Address by Canadian Ambassador to Germany at the Remembrance Day Ceremony 2019
Commonwealth War Graves Cemetery
Sunday, November 10, 2019
Stéphane Dion, Ambassador to Germany and Special Envoy to the European Union and Europe
Representatives of Commonwealth Countries,
Ladies and Gentlemen, Mesdames et Messieurs, Meine sehr geehrten Damen und Herren,
We have made the choice to stand together, this morning, in solemnity and dignity, at the Remembrance Day Ceremony, in the Berlin Commonwealth Cemetery, as it is happening across the world at memorial sites, as it has been repeated every year for more than a century, and as it should be repeated year, after year, after year.
We made the choice to stand together this morning. It is a choice. The right choice, for two fundamental reasons: to remember, and to hope. Pour nous souvenir et pour espérer. Um zu gedenken und zu hoffen.
To remember, both the horror of war and the courage of the brave servicemen and women who fought with the hope that it would be the war to end all wars, “la Der des Ders”.
To remember the trauma of war and pay tribute, right here, where are interred the remains of soldiers, sailors and air crews from Canada, the United Kingdom, Australia, New Zealand, South Africa, the then undivided India and Poland.
To honour and commemorate their memory and to remember that there is no greater sacrifice than someone giving their life for others.
Maybe it is not possible for most of us to fully measure this sacrifice in all its magnitude, those of us, whom have had the rare good fortune to have never been sent to the frontline of war.
By the end of the First World War, more than 620,000 women and men from Canada and Newfoundland had served; an incredible contribution for a nation of eight million people. Over 66,000 sacrificed their lives and more than 172,000 were wounded, horrendous statistics that do not even take into account all of those who were psychologically wounded, long after the guns fell silent.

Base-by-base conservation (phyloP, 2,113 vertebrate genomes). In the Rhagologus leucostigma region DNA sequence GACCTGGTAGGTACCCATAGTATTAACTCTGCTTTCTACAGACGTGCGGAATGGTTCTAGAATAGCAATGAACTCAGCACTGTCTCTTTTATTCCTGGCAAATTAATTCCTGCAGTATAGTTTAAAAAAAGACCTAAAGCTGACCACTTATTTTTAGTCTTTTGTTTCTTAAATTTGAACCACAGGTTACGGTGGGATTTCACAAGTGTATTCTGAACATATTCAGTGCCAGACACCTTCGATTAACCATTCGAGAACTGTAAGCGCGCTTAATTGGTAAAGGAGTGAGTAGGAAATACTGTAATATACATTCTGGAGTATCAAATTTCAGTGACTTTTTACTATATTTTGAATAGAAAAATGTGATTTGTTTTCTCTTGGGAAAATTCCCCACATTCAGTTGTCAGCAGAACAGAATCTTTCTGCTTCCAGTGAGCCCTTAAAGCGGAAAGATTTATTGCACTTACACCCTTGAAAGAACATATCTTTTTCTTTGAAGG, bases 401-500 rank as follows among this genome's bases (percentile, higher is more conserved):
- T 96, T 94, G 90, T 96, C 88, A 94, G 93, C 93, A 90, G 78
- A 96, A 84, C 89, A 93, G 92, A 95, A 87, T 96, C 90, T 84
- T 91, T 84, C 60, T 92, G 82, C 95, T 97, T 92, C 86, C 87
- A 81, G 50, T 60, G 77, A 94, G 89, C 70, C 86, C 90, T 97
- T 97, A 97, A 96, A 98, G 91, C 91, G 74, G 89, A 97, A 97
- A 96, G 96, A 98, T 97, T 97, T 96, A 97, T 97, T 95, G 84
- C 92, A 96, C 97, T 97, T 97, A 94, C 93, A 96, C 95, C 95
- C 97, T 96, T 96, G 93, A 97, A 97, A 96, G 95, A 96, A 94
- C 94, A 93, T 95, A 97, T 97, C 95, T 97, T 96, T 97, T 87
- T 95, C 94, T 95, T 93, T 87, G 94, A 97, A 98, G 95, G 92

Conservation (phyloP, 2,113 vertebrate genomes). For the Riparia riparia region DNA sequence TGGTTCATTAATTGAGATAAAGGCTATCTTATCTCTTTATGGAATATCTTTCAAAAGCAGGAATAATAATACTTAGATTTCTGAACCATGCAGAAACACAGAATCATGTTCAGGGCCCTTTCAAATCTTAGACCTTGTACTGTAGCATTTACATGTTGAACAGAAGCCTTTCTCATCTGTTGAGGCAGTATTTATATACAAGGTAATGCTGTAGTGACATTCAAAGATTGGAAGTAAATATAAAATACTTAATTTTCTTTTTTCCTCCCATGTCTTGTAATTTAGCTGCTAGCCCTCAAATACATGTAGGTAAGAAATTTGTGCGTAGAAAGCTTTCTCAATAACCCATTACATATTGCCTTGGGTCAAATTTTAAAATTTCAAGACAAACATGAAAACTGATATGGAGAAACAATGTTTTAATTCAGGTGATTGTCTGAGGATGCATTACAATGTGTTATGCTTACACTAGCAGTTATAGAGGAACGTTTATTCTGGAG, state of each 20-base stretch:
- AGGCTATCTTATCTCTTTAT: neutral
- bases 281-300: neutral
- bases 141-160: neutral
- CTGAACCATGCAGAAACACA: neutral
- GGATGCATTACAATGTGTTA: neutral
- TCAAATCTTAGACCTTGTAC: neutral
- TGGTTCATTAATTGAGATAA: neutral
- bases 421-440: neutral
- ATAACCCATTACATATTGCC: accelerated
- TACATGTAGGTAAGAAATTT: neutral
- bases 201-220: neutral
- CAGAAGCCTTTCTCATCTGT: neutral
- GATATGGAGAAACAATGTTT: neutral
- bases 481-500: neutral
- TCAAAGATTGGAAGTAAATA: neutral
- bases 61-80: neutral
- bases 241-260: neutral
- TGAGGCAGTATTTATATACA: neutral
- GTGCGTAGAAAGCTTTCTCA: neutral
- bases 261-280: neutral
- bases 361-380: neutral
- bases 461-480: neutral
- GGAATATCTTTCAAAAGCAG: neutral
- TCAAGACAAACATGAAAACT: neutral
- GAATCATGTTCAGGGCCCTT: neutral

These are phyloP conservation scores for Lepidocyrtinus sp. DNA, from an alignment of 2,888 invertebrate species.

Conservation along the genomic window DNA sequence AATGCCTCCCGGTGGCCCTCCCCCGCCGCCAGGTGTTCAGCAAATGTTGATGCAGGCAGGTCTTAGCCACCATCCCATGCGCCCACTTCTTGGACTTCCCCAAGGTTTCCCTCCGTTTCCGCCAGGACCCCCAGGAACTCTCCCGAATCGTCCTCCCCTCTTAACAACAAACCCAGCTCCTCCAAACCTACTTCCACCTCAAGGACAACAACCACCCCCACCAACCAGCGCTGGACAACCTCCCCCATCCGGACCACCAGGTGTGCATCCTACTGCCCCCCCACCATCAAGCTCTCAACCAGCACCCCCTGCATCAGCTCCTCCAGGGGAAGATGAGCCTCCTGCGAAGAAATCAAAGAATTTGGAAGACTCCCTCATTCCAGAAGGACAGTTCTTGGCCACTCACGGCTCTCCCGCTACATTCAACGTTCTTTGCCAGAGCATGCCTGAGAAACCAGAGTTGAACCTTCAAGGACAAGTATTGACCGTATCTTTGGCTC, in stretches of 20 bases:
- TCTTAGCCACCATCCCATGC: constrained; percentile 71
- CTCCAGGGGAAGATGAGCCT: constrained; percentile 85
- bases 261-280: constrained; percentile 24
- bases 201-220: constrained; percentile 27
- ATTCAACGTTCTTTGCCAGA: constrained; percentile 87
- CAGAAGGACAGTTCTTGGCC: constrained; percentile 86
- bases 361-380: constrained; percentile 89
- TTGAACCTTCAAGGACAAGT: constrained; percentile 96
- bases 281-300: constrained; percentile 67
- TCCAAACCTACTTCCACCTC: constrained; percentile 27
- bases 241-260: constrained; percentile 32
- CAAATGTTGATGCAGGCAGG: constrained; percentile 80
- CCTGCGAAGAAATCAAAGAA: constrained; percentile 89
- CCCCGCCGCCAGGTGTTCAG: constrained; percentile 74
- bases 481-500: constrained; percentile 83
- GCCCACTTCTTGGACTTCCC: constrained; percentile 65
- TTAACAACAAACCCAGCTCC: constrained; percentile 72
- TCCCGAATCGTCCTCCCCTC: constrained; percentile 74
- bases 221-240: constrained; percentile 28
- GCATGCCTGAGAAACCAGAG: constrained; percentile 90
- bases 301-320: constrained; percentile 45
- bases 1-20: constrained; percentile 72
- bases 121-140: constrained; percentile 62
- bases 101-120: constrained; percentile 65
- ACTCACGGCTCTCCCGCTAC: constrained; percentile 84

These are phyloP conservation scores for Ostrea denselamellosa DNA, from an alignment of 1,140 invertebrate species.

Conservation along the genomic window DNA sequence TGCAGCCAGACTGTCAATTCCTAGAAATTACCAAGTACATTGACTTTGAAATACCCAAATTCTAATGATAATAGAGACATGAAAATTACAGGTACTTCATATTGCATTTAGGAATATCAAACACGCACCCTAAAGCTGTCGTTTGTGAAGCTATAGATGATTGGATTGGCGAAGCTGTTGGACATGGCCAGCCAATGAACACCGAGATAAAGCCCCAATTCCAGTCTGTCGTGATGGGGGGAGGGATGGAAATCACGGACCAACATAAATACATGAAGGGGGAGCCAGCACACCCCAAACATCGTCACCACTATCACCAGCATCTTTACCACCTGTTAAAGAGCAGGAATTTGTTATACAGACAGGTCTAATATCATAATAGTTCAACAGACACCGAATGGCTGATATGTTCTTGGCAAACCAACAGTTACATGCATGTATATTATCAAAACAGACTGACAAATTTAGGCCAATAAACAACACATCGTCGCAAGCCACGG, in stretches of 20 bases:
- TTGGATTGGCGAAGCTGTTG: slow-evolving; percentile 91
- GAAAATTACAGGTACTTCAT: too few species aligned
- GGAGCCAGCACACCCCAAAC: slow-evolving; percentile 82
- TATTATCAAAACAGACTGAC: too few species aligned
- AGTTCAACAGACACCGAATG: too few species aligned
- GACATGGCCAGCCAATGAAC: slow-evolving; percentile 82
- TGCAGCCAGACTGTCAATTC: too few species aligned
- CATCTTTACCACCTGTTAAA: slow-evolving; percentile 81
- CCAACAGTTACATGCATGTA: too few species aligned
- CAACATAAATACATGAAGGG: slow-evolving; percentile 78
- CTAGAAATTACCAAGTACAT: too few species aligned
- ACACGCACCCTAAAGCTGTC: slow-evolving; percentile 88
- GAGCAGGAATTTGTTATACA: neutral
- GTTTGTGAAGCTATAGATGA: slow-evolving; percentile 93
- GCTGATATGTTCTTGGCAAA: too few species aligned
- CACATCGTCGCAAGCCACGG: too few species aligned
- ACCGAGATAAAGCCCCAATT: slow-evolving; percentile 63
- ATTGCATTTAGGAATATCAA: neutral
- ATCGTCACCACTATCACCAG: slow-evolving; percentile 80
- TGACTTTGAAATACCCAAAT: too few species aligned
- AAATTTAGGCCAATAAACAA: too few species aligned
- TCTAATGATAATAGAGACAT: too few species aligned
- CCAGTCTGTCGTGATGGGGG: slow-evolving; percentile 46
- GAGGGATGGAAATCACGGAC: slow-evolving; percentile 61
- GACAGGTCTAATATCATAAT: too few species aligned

More than one million Canadians and Newfoundlanders served during the Second World War, while Canada had a population of only eleven million. We, Canadians of today, who are living in peace and security, cannot fathom such a mountain of sacrifice, but we have a duty to remember.
During these Remembrance Day ceremonies, often we feel a bit pinched by the cold, whipped by the wind, wet by the rain. Perhaps these minor discomforts can help us to feel in our flesh, in our heart, the immense gratitude we owe to those who lie under our feet.
Will we ever be able to conceive the sum of courage and suffering that our brave faced, as they advanced across treacherous lands, amid heavy machine gun and artillery fire, wading through mud up to their knees – if not up to their waist – with little cover from the hail of bullets and shrapnel, and pushing past countless shell holes filled with cold, filthy water and, all too often, the remains of fallen fellow soldiers?
It took all these horrors, all these nightmares, countless lives broken, stolen, mowed down, for European nations, after having slaughtered each other for centuries, to finally understand that life in peace, concord and harmony among neighbours and friends, was the best and most inspiring example, the most beautiful gift they could have given to a humanity that needed so much hope.
It is this hope of peace that we owe as the legacy of those who have valiantly fought, so that we may live in peace. We express our gratitude and admiration for those who still stand tall today, deployed in missions in difficult regions around the globe, to counter terrorism and act as a force for peace and security, ready to pay the ultimate sacrifice for Canada, for our countries, for peace, democracy, justice, and universal rights.
We must never lose hope for a peaceful world. Humankind may indeed improve itself, may well understand the bitter lessons of history and learn from its tragic errors. Anyone who doubts this must come to Germany, the terrible enemy of the past, now an ally, a friend whom we embrace and an admirable country that we cherish.
What really matters is that we make the choice to remember and to hold onto hope. Ce qui compte vraiment, c’est que nous fassions le choix de nous souvenir et de toujours garder espoir. Was wirklich zählt, ist, dass wir die Wahl treffen, uns zu erinnern und immer die Hoffnung zu behalten.
Lest we forget.
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